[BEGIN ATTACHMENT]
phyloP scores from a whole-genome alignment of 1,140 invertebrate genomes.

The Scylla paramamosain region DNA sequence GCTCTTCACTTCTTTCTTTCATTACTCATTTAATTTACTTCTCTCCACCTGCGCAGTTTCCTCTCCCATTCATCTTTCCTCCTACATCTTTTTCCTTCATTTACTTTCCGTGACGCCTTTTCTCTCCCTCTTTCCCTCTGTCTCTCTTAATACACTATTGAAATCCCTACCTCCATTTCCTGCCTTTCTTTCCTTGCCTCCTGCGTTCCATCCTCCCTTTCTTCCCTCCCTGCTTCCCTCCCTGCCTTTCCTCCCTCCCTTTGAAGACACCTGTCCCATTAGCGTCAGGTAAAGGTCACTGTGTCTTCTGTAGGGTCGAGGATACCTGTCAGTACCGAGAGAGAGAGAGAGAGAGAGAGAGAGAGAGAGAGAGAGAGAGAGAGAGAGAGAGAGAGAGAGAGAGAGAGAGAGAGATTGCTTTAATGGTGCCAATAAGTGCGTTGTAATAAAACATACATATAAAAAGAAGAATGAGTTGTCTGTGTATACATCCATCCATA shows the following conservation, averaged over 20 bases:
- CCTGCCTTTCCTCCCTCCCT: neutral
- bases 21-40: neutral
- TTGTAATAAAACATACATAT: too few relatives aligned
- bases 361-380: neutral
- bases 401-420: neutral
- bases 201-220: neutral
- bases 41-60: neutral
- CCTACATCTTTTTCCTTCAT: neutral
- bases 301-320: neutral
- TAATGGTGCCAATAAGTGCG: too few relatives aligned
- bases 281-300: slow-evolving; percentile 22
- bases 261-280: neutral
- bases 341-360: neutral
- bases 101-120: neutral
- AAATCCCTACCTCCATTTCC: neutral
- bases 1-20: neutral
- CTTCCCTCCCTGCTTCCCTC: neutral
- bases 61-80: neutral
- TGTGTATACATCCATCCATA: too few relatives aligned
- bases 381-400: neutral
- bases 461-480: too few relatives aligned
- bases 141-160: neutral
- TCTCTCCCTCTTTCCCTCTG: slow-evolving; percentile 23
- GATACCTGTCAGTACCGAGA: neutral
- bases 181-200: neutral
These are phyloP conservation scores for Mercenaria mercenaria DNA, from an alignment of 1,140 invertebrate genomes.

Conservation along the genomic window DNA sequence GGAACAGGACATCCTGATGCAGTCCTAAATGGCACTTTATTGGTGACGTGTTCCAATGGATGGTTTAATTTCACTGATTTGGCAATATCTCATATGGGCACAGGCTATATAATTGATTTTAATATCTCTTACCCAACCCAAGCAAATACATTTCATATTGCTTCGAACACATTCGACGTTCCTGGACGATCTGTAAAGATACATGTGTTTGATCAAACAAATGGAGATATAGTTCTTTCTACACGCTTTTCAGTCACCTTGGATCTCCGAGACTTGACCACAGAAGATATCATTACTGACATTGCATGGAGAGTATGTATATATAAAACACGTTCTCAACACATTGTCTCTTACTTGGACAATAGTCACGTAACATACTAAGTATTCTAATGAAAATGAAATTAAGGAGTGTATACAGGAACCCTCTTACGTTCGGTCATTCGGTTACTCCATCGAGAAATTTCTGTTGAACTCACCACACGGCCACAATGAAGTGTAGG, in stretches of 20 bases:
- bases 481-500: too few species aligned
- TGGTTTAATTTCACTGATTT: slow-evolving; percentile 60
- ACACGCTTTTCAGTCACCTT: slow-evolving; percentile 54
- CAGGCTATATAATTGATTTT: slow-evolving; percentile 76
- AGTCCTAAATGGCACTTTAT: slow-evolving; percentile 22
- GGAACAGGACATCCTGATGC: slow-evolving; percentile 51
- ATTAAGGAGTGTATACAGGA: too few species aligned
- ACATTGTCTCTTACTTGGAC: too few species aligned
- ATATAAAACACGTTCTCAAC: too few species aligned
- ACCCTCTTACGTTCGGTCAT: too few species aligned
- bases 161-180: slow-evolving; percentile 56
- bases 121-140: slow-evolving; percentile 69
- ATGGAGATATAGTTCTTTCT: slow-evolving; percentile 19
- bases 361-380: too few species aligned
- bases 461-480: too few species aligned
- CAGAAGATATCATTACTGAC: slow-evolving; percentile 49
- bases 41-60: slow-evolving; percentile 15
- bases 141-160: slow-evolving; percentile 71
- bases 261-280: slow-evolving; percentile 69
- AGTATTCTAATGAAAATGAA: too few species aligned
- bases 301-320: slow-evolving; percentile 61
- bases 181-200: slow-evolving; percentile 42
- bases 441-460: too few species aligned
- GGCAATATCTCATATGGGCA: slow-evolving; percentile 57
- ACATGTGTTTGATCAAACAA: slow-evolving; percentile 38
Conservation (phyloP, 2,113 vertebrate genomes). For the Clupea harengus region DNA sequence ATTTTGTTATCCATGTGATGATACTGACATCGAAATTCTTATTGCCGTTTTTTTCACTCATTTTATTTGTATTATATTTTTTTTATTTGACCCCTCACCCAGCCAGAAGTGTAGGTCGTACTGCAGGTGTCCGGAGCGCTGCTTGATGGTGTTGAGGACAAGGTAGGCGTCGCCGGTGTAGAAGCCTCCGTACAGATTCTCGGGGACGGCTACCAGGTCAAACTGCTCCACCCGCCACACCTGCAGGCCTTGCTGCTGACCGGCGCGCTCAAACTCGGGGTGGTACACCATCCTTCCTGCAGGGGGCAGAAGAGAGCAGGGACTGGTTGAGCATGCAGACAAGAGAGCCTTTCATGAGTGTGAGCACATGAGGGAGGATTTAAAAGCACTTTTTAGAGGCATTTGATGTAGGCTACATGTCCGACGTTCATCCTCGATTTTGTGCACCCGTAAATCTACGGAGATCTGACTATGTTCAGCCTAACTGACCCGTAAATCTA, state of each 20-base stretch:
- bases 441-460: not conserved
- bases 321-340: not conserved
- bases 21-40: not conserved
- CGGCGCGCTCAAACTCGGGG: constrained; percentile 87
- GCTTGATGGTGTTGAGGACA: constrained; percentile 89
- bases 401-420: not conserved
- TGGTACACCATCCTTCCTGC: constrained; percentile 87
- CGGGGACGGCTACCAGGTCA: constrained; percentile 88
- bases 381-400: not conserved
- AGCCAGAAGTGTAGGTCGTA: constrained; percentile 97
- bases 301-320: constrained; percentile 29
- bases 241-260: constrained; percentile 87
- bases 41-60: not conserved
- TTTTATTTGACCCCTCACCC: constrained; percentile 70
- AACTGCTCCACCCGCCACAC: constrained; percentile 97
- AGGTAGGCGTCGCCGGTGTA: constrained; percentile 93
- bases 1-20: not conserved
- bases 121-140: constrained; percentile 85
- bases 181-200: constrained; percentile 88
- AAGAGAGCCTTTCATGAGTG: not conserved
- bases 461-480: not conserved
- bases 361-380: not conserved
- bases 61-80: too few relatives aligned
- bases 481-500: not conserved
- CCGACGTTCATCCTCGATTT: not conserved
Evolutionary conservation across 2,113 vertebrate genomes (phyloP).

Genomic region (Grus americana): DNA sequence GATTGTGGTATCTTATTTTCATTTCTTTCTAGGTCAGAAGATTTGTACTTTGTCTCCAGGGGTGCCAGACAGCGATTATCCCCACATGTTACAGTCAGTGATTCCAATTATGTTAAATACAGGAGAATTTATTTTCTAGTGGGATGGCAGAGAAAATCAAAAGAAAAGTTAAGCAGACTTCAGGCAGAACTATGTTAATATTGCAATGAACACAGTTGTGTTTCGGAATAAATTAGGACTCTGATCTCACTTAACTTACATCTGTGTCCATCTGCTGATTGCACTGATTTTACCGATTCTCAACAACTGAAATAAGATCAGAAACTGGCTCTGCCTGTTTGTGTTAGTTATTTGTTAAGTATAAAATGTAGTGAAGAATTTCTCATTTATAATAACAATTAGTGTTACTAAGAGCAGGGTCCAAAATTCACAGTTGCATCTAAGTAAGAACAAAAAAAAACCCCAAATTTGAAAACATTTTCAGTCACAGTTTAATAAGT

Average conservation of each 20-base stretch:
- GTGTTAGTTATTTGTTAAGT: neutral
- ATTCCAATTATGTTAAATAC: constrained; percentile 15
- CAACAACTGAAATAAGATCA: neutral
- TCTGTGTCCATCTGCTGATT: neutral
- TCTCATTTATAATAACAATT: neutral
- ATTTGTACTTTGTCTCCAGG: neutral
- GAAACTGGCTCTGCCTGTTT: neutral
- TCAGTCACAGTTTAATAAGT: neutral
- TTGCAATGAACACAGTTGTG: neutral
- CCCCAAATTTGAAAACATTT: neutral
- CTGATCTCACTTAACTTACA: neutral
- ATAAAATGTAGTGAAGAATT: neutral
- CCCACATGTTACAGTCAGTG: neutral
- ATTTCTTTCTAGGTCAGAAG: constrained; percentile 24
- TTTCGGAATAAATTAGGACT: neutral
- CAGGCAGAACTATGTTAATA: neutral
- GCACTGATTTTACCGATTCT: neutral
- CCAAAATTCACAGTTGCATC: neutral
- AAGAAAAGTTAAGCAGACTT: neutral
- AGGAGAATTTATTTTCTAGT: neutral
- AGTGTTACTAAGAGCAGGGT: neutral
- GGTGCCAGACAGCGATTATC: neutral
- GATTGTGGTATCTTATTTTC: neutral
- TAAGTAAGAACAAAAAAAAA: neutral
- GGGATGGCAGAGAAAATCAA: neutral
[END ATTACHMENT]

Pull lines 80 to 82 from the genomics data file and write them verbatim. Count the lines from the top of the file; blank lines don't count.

- CCGACGTTCATCCTCGATTT: not conserved
Evolutionary conservation across 2,113 vertebrate genomes (phyloP).

Genomic region (Grus americana): DNA sequence GATTGTGGTATCTTATTTTCATTTCTTTCTAGGTCAGAAGATTTGTACTTTGTCTCCAGGGGTGCCAGACAGCGATTATCCCCACATGTTACAGTCAGTGATTCCAATTATGTTAAATACAGGAGAATTTATTTTCTAGTGGGATGGCAGAGAAAATCAAAAGAAAAGTTAAGCAGACTTCAGGCAGAACTATGTTAATATTGCAATGAACACAGTTGTGTTTCGGAATAAATTAGGACTCTGATCTCACTTAACTTACATCTGTGTCCATCTGCTGATTGCACTGATTTTACCGATTCTCAACAACTGAAATAAGATCAGAAACTGGCTCTGCCTGTTTGTGTTAGTTATTTGTTAAGTATAAAATGTAGTGAAGAATTTCTCATTTATAATAACAATTAGTGTTACTAAGAGCAGGGTCCAAAATTCACAGTTGCATCTAAGTAAGAACAAAAAAAAACCCCAAATTTGAAAACATTTTCAGTCACAGTTTAATAAGT